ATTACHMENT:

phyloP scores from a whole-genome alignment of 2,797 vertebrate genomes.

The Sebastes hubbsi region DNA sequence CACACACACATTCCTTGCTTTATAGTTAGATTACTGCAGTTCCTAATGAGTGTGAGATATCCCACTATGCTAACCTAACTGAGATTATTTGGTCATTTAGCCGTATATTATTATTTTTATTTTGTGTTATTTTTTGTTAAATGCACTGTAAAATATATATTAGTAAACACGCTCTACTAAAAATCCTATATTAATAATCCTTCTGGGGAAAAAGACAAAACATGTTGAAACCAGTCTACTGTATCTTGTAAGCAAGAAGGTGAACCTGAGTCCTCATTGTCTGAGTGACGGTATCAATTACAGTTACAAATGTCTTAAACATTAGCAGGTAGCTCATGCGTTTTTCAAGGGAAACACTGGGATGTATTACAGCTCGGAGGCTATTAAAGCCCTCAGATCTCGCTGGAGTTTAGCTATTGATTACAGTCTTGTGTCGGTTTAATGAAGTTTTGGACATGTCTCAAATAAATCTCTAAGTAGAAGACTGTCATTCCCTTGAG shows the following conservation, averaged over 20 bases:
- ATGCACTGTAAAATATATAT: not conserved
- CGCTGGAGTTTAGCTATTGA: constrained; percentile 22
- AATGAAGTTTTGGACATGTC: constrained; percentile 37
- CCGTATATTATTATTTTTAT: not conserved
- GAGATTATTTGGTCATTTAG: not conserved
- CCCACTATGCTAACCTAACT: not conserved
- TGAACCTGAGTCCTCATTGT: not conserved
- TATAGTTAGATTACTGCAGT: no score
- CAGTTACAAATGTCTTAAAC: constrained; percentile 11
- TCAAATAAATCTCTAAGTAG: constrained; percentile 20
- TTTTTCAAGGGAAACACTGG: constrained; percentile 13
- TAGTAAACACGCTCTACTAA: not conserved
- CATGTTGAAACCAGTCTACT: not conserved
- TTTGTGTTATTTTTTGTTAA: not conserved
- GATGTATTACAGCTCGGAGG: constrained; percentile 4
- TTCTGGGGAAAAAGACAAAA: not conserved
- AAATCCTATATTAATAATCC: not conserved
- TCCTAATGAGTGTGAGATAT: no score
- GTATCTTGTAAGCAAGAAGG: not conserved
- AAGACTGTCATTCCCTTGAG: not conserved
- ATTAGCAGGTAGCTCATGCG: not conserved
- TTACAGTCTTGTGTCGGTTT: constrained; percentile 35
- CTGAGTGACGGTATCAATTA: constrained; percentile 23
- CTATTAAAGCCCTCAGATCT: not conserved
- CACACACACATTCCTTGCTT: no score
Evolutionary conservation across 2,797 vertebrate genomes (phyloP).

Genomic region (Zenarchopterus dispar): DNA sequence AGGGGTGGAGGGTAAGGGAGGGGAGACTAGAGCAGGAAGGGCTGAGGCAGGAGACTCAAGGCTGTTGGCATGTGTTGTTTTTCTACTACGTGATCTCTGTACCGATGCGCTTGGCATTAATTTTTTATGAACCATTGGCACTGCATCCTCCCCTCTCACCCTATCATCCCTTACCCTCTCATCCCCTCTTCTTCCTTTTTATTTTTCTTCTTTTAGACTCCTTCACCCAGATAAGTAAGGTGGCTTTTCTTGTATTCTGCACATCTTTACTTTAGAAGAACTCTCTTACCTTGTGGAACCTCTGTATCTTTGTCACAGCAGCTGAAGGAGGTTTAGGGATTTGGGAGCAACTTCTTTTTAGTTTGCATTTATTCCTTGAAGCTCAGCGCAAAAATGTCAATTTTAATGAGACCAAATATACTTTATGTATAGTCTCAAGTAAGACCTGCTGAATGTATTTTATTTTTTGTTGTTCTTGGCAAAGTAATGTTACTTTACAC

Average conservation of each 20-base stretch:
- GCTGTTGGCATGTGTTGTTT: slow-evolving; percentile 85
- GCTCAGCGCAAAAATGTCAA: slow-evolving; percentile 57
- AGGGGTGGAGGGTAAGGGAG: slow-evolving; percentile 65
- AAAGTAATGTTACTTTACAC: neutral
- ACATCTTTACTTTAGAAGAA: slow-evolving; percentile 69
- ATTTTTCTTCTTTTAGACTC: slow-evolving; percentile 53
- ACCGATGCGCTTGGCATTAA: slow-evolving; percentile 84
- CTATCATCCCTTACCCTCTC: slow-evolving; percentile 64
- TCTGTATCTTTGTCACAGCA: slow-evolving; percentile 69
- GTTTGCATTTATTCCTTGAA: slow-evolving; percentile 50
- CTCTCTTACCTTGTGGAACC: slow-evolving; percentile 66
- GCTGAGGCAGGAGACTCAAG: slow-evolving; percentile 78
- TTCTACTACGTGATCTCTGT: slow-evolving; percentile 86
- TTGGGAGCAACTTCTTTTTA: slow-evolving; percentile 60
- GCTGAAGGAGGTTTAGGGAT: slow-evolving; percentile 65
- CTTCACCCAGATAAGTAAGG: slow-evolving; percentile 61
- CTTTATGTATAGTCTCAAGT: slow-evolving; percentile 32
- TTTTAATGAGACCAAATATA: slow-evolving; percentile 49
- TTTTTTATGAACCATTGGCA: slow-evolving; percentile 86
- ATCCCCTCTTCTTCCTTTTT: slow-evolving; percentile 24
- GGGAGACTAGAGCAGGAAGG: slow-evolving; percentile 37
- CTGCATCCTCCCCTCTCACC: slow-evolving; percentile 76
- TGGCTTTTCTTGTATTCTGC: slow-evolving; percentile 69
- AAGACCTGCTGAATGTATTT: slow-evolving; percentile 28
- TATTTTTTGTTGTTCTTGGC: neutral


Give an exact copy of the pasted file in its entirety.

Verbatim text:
phyloP scores from a whole-genome alignment of 2,797 vertebrate genomes.

The Sebastes hubbsi region DNA sequence CACACACACATTCCTTGCTTTATAGTTAGATTACTGCAGTTCCTAATGAGTGTGAGATATCCCACTATGCTAACCTAACTGAGATTATTTGGTCATTTAGCCGTATATTATTATTTTTATTTTGTGTTATTTTTTGTTAAATGCACTGTAAAATATATATTAGTAAACACGCTCTACTAAAAATCCTATATTAATAATCCTTCTGGGGAAAAAGACAAAACATGTTGAAACCAGTCTACTGTATCTTGTAAGCAAGAAGGTGAACCTGAGTCCTCATTGTCTGAGTGACGGTATCAATTACAGTTACAAATGTCTTAAACATTAGCAGGTAGCTCATGCGTTTTTCAAGGGAAACACTGGGATGTATTACAGCTCGGAGGCTATTAAAGCCCTCAGATCTCGCTGGAGTTTAGCTATTGATTACAGTCTTGTGTCGGTTTAATGAAGTTTTGGACATGTCTCAAATAAATCTCTAAGTAGAAGACTGTCATTCCCTTGAG shows the following conservation, averaged over 20 bases:
- ATGCACTGTAAAATATATAT: not conserved
- CGCTGGAGTTTAGCTATTGA: constrained; percentile 22
- AATGAAGTTTTGGACATGTC: constrained; percentile 37
- CCGTATATTATTATTTTTAT: not conserved
- GAGATTATTTGGTCATTTAG: not conserved
- CCCACTATGCTAACCTAACT: not conserved
- TGAACCTGAGTCCTCATTGT: not conserved
- TATAGTTAGATTACTGCAGT: no score
- CAGTTACAAATGTCTTAAAC: constrained; percentile 11
- TCAAATAAATCTCTAAGTAG: constrained; percentile 20
- TTTTTCAAGGGAAACACTGG: constrained; percentile 13
- TAGTAAACACGCTCTACTAA: not conserved
- CATGTTGAAACCAGTCTACT: not conserved
- TTTGTGTTATTTTTTGTTAA: not conserved
- GATGTATTACAGCTCGGAGG: constrained; percentile 4
- TTCTGGGGAAAAAGACAAAA: not conserved
- AAATCCTATATTAATAATCC: not conserved
- TCCTAATGAGTGTGAGATAT: no score
- GTATCTTGTAAGCAAGAAGG: not conserved
- AAGACTGTCATTCCCTTGAG: not conserved
- ATTAGCAGGTAGCTCATGCG: not conserved
- TTACAGTCTTGTGTCGGTTT: constrained; percentile 35
- CTGAGTGACGGTATCAATTA: constrained; percentile 23
- CTATTAAAGCCCTCAGATCT: not conserved
- CACACACACATTCCTTGCTT: no score
Evolutionary conservation across 2,797 vertebrate genomes (phyloP).

Genomic region (Zenarchopterus dispar): DNA sequence AGGGGTGGAGGGTAAGGGAGGGGAGACTAGAGCAGGAAGGGCTGAGGCAGGAGACTCAAGGCTGTTGGCATGTGTTGTTTTTCTACTACGTGATCTCTGTACCGATGCGCTTGGCATTAATTTTTTATGAACCATTGGCACTGCATCCTCCCCTCTCACCCTATCATCCCTTACCCTCTCATCCCCTCTTCTTCCTTTTTATTTTTCTTCTTTTAGACTCCTTCACCCAGATAAGTAAGGTGGCTTTTCTTGTATTCTGCACATCTTTACTTTAGAAGAACTCTCTTACCTTGTGGAACCTCTGTATCTTTGTCACAGCAGCTGAAGGAGGTTTAGGGATTTGGGAGCAACTTCTTTTTAGTTTGCATTTATTCCTTGAAGCTCAGCGCAAAAATGTCAATTTTAATGAGACCAAATATACTTTATGTATAGTCTCAAGTAAGACCTGCTGAATGTATTTTATTTTTTGTTGTTCTTGGCAAAGTAATGTTACTTTACAC

Average conservation of each 20-base stretch:
- GCTGTTGGCATGTGTTGTTT: slow-evolving; percentile 85
- GCTCAGCGCAAAAATGTCAA: slow-evolving; percentile 57
- AGGGGTGGAGGGTAAGGGAG: slow-evolving; percentile 65
- AAAGTAATGTTACTTTACAC: neutral
- ACATCTTTACTTTAGAAGAA: slow-evolving; percentile 69
- ATTTTTCTTCTTTTAGACTC: slow-evolving; percentile 53
- ACCGATGCGCTTGGCATTAA: slow-evolving; percentile 84
- CTATCATCCCTTACCCTCTC: slow-evolving; percentile 64
- TCTGTATCTTTGTCACAGCA: slow-evolving; percentile 69
- GTTTGCATTTATTCCTTGAA: slow-evolving; percentile 50
- CTCTCTTACCTTGTGGAACC: slow-evolving; percentile 66
- GCTGAGGCAGGAGACTCAAG: slow-evolving; percentile 78
- TTCTACTACGTGATCTCTGT: slow-evolving; percentile 86
- TTGGGAGCAACTTCTTTTTA: slow-evolving; percentile 60
- GCTGAAGGAGGTTTAGGGAT: slow-evolving; percentile 65
- CTTCACCCAGATAAGTAAGG: slow-evolving; percentile 61
- CTTTATGTATAGTCTCAAGT: slow-evolving; percentile 32
- TTTTAATGAGACCAAATATA: slow-evolving; percentile 49
- TTTTTTATGAACCATTGGCA: slow-evolving; percentile 86
- ATCCCCTCTTCTTCCTTTTT: slow-evolving; percentile 24
- GGGAGACTAGAGCAGGAAGG: slow-evolving; percentile 37
- CTGCATCCTCCCCTCTCACC: slow-evolving; percentile 76
- TGGCTTTTCTTGTATTCTGC: slow-evolving; percentile 69
- AAGACCTGCTGAATGTATTT: slow-evolving; percentile 28
- TATTTTTTGTTGTTCTTGGC: neutral